Unconsciously he used the pet name of his childhood, but it carried authority. They were all of them descendants of Canohando, at whatever remove, but only Logi was close enough to call him Grandpa. The officer nodded agreement.
"Also we must warn the Mayor," he said. "He can prepare the Hobbits to take cover, if it comes to that, and hide their food, in case the enemy cross the border."
"We won't let them cross," growled Logi, but the captain shook his head.
"We won't if we can help it, Logi, but look at the odds against us. We will fight them off, but they are very close, in great numbers. I think the Hobbits would do well to move deeper inside the Shire, maybe even to the old delvings in Tookland, until this is all over. But only the Mayor can order that."
"They won't want to leave their fields and gardens," said Mazik.
"Their fields may be sprouting men's bones instead of wheat, a month from now! They have food enough in store, but what use if they are slain? This much I am certain of: we must warn them to be ready for invasion."
And having made up his own mind in one thing, at least, the captain held firm to his decision. That same morning a letter was carried hotfoot to the Mayor in Hobbiton, and that descendant of Sam Gamgee was a cautious and competent governor. Within a few days Hobbits all across the Shire were packing up grain and pulse and dried meat, heads of cheese and barrels of ale, and carting it all to safety in the ancient tunnels of Michel Delving, Brockenborings, and Tuckborough, where once the Thain held out against the Ruffians, in the days of the Ring War. As much as to anyone, the Hobbits owed their survival to this lackluster captain who, as his one act of military wisdom, sent warning to the Mayor. He fell in the first battle with the barbarians, but his name was never forgotten among the Little People. His name was Horner.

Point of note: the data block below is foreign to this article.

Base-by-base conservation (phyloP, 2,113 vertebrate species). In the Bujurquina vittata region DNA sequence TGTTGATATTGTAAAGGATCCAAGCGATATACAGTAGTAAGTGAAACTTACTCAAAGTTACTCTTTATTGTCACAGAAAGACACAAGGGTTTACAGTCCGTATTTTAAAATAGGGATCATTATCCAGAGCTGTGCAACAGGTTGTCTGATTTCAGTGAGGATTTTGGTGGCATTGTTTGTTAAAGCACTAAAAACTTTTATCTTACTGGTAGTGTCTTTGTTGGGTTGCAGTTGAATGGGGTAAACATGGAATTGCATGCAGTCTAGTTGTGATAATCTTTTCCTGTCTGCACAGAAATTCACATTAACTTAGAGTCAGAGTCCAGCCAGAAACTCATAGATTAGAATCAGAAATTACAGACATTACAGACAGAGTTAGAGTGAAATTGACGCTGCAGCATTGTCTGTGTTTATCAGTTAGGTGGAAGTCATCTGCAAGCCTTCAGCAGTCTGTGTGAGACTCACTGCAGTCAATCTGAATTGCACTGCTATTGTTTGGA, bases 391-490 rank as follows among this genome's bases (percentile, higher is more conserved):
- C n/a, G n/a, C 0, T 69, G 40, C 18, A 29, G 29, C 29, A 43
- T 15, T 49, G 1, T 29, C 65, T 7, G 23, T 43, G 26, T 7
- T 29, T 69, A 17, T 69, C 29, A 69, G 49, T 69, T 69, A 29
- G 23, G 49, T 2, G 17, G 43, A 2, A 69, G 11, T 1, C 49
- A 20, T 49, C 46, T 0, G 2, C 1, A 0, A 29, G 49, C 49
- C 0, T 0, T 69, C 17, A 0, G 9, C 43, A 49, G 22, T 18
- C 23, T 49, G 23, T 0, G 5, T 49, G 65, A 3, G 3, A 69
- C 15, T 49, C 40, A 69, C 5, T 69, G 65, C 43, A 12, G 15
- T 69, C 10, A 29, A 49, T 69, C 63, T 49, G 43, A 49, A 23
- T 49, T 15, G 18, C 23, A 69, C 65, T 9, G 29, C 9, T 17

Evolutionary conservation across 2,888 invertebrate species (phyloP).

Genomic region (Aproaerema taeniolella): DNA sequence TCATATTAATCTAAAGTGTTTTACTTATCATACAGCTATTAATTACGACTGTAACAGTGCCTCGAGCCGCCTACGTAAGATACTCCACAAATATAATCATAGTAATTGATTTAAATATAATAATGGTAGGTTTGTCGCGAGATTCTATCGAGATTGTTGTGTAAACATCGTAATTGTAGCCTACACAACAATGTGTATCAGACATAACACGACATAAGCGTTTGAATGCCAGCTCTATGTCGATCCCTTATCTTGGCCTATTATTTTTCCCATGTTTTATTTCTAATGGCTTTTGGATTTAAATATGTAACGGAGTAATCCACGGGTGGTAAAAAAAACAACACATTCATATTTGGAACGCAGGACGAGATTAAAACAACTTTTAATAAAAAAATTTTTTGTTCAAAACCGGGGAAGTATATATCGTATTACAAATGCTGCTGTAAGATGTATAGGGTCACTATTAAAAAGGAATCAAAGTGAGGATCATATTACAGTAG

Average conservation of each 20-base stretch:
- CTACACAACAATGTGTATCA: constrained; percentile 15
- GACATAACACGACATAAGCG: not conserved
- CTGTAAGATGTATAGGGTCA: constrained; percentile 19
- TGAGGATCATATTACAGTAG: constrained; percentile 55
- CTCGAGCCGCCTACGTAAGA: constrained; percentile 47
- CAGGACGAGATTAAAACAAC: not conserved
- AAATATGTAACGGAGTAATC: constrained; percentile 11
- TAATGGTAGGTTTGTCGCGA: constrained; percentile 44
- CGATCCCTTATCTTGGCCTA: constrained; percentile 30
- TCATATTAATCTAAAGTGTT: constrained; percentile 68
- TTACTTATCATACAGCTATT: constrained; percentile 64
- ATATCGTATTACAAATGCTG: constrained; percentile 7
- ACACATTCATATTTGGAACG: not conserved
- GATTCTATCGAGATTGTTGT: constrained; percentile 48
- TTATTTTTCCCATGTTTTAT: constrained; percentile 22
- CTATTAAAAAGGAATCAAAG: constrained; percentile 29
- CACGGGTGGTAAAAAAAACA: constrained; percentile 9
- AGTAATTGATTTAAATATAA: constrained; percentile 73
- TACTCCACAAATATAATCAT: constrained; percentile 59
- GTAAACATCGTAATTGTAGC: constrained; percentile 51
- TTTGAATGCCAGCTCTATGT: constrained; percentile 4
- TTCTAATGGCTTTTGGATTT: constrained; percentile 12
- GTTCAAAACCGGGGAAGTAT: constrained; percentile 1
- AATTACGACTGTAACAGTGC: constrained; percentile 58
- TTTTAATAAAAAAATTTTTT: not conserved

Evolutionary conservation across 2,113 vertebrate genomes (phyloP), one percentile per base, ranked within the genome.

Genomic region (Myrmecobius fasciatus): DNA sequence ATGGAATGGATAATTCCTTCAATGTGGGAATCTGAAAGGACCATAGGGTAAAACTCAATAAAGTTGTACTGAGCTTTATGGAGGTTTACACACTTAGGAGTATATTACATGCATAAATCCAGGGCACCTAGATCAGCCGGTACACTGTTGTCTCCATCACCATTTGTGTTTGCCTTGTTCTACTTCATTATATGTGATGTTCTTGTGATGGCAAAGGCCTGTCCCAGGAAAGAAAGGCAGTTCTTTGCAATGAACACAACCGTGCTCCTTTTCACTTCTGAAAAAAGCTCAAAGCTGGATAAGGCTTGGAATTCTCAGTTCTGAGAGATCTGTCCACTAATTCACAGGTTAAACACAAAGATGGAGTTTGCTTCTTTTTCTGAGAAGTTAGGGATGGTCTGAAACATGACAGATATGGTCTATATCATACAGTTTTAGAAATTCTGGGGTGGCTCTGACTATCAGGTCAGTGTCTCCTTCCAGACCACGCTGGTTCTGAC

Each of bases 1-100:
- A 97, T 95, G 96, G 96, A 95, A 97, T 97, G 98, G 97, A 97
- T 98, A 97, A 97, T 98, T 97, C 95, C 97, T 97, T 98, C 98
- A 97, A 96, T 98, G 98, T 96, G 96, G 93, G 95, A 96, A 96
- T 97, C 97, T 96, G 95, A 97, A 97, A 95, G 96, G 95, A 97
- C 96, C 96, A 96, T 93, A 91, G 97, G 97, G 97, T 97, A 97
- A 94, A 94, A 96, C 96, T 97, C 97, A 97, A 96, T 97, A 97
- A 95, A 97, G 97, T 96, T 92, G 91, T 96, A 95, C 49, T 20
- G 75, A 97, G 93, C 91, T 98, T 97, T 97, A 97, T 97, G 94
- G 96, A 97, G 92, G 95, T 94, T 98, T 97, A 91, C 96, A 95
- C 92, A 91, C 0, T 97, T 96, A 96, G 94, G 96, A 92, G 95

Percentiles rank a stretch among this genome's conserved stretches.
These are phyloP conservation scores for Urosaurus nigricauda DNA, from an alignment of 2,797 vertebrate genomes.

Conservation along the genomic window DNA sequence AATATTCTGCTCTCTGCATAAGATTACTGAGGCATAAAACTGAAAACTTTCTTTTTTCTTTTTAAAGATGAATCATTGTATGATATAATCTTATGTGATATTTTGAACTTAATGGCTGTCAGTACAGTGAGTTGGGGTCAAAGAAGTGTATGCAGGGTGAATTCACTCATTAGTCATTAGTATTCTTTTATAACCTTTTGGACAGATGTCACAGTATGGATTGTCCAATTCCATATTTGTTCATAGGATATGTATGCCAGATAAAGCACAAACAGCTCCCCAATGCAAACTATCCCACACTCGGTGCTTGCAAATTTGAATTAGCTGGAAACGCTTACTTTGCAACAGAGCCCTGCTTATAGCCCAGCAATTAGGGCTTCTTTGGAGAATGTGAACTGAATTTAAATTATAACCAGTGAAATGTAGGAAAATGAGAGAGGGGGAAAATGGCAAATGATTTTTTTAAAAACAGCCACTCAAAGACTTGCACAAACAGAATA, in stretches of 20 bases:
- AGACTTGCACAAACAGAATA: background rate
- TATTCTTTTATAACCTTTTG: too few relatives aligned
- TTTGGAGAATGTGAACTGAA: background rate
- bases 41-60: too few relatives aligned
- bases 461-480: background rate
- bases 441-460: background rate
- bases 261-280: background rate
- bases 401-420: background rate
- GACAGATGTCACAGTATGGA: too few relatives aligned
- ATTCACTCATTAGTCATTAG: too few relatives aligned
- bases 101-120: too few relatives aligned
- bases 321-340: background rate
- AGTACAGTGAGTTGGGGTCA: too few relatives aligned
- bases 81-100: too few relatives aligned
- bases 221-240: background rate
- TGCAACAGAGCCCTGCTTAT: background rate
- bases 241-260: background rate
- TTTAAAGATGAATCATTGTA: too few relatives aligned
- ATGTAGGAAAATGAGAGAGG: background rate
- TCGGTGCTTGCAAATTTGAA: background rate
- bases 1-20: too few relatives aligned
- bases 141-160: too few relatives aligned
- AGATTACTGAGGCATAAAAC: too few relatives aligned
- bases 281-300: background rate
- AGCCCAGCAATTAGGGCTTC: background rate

Once they had sent out their messengers, the fort's garrison set to work refurbishing weapons and armor and strengthening the walls as best they might, until the Commander should arrive. But Logi went back again to the barbarian encampments, taking his usual patrol, and scouted all the area between the Brandywine and the Greenway, south to the Old Forest, and north to where the river bent eastward away toward the north.